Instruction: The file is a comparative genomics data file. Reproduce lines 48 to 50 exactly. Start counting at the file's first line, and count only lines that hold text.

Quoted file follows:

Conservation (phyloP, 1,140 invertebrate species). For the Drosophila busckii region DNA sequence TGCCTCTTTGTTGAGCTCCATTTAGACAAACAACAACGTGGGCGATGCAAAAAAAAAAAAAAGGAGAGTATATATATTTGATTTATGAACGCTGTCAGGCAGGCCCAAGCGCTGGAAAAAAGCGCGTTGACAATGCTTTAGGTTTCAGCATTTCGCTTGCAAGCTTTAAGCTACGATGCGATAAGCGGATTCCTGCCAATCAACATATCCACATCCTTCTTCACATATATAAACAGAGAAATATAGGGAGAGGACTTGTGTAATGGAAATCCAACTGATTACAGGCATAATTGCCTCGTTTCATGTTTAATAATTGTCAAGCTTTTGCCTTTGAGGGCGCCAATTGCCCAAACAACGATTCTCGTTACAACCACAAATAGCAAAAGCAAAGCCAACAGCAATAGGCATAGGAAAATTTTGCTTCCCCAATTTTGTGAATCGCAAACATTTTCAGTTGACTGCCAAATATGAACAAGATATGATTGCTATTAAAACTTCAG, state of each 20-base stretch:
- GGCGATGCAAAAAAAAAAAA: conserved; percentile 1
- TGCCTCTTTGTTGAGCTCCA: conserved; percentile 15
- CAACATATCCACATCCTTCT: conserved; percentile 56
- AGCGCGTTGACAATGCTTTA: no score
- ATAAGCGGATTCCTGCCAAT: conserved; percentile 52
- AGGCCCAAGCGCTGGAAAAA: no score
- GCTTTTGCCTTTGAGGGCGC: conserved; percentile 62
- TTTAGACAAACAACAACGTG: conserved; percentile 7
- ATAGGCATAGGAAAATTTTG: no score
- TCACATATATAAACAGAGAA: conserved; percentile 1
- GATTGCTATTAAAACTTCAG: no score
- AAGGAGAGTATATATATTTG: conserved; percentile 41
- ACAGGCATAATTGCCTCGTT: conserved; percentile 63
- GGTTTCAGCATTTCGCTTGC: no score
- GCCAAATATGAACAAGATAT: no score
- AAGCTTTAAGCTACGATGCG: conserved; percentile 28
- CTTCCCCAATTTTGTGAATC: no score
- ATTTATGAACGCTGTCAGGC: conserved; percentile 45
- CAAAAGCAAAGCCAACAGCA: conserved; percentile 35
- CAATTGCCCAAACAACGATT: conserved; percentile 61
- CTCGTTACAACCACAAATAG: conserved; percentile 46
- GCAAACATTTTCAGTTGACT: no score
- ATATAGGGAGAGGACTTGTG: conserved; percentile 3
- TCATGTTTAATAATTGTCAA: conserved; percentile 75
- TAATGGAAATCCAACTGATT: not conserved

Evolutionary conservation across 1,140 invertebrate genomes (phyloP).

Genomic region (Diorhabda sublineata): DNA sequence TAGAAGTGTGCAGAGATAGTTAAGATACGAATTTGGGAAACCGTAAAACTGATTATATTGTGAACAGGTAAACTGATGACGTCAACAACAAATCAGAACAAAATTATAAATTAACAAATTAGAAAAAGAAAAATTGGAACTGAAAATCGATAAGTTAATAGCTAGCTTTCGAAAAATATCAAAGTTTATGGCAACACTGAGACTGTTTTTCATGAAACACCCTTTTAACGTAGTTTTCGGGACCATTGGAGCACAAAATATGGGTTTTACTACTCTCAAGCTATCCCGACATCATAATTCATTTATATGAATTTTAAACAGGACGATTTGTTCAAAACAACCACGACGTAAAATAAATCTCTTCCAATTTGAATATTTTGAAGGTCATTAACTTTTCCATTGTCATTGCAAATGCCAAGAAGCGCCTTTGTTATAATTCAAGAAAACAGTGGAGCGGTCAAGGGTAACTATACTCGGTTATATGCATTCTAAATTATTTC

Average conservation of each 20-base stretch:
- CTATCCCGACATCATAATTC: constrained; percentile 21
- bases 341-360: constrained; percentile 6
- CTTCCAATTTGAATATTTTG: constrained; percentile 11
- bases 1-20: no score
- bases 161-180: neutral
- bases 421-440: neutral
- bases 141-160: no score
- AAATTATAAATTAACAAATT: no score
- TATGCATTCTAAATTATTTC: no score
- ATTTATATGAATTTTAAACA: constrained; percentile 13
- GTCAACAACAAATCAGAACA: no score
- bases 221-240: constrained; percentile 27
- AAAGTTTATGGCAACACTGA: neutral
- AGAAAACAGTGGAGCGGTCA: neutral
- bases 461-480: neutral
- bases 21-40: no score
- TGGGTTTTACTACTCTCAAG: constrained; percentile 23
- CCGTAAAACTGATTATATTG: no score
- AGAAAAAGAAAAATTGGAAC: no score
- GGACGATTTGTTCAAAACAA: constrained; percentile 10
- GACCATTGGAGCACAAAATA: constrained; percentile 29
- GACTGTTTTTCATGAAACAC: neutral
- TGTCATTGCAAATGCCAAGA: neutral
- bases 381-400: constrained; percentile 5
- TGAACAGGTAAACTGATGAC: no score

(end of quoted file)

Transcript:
- AGAAAAAGAAAAATTGGAAC: no score
- GGACGATTTGTTCAAAACAA: constrained; percentile 10
- GACCATTGGAGCACAAAATA: constrained; percentile 29